A long-time union leader who became an executive with The Land Conservancy of B.C. is in Victoria General Hospital recovering from several fractured vertebrae while his wife recuperates from internal injuries suffered in a single-vehicle crash.
John Shields, TLC director of operations, and Robin June Hood, a community educator, were hospitalized after their SUV crossed the centre line, plunged into a ditch and hit a tree on Highway 4 near Coombs on Sept. 12. The couple were heading to Victoria from Tofino on TLC business.
The couple crawled out of the vehicle. “It smelled like it was going to blow up,” recalled Hood, who was sleeping in the back seat.
“I feel terrible,” the 62-year-old said with a smile from her hospital bed on Saturday. “I have trouble breathing because my ribs have been broken. [But] we’re totally delighted to be alive.”
Shields, 76, said he suffered what may have been a heart irregularity. His last thoughts after the car careened off the road were that he might be paralyzed. “My left leg was killing me and I couldn’t move it,” he recalled.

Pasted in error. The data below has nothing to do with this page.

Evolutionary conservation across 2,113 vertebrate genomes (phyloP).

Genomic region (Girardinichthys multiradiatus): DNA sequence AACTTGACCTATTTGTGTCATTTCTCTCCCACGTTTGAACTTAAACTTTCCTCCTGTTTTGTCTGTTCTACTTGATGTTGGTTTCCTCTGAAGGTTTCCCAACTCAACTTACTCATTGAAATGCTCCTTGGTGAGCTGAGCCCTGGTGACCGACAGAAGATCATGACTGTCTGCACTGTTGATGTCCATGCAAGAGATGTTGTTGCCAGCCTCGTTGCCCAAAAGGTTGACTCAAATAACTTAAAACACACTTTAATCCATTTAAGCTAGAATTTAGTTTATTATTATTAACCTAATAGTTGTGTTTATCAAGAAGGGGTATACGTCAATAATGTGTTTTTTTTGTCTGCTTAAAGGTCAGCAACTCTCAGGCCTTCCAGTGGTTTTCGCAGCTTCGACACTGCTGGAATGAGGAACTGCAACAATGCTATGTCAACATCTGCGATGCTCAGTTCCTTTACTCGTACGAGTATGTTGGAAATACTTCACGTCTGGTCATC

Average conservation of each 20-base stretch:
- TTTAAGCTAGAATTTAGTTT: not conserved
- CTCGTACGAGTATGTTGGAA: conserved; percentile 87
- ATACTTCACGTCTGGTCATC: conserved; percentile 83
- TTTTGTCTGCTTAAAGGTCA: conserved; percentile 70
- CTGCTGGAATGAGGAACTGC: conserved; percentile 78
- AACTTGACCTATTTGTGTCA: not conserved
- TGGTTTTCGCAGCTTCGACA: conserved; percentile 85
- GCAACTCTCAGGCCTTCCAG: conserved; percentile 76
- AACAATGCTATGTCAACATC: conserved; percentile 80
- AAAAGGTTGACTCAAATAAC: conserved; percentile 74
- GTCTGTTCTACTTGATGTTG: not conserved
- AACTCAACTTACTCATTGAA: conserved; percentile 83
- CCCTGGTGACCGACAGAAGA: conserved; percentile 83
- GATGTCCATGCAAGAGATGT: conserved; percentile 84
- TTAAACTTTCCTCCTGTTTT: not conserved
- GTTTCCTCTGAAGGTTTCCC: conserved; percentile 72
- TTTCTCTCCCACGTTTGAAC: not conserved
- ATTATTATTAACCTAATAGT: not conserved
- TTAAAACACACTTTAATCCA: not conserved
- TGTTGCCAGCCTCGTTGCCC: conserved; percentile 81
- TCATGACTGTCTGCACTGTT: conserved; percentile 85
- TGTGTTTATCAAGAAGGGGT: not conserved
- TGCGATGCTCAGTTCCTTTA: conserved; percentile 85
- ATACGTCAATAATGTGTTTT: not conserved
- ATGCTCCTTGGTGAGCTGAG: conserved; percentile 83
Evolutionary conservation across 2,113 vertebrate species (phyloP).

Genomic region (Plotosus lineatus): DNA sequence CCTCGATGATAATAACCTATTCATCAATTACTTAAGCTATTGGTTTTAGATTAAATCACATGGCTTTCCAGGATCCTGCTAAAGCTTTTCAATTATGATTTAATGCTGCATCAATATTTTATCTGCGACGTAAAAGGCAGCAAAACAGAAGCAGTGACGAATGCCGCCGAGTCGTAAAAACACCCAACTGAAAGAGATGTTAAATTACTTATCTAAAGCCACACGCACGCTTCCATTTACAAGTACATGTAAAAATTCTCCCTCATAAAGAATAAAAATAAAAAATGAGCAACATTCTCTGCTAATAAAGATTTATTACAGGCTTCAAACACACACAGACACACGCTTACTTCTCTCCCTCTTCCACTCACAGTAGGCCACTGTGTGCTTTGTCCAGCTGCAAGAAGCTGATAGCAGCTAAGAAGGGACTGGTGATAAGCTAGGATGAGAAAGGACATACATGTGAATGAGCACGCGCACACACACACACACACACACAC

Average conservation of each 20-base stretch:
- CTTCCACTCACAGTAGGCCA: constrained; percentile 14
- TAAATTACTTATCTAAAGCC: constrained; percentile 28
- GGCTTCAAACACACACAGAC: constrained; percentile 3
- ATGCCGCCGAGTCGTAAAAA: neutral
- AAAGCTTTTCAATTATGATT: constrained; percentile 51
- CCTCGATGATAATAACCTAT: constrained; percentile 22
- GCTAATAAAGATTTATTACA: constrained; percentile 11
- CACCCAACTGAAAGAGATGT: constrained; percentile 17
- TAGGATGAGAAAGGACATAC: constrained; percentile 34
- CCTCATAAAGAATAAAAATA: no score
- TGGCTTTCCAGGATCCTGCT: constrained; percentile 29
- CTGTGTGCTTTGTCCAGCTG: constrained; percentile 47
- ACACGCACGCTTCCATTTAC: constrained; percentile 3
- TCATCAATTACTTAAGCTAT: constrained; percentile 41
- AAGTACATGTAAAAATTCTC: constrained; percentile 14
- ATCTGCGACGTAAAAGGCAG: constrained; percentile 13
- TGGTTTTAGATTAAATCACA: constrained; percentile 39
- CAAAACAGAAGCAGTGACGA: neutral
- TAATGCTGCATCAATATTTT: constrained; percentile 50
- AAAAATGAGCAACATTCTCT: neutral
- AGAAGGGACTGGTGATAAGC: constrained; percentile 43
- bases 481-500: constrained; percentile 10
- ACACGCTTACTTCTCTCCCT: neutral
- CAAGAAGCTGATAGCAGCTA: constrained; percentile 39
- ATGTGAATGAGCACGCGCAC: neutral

The couple were taken to hospital in Nanaimo, then transferred to Victoria General Hospital.
He was able to walk within two days of the crash with the help of a clamshell brace, but he spends most of his time keeping still in his hospital bed on doctors’ orders.
Still, he manages to make his way to Hood’s floor for visits, with Saturday night’s “date” expected to involve talking about the need for temporary digs without stairs once they get out of hospital.
Hood called their survival a miracle, and Shields, a former Catholic priest, suggested the universe was signalling “there’s something more I have to do.”
Both are relieved that no other people or vehicles were involved in the crash and grateful that off-duty first responders happened to be following them on the highway.
As a result, Hood said, an ambulance with spine boards arrived in about four minutes. Not only that, a firefighter took their cairn terrier, Diego, to a Qualicum Beach veterinarian, who performed surgery on the 10-year-old pet, kept him a couple of nights and refused to accept payment.
Hood has large blackish bruises, suffers from “a huge hematoma” affecting her internal organs and nearly lost her spleen. She said she’s in more pain than her husband, but his condition is more serious.
Shields came on board with the TLC in August 2013 when the organization went into creditor protection and has been instrumental in efforts to reduce the organization’s debt load. Board chairwoman Briony Penn is expected to fill in for Shields.
He is emeritus president of the B.C. Government and Service Employees’ Union, having served as president for 14 years. A union spokeswoman said Saturday that members are wishing the couple well in their recovery.
“We’re going to be 100 per cent fine,” Hood said.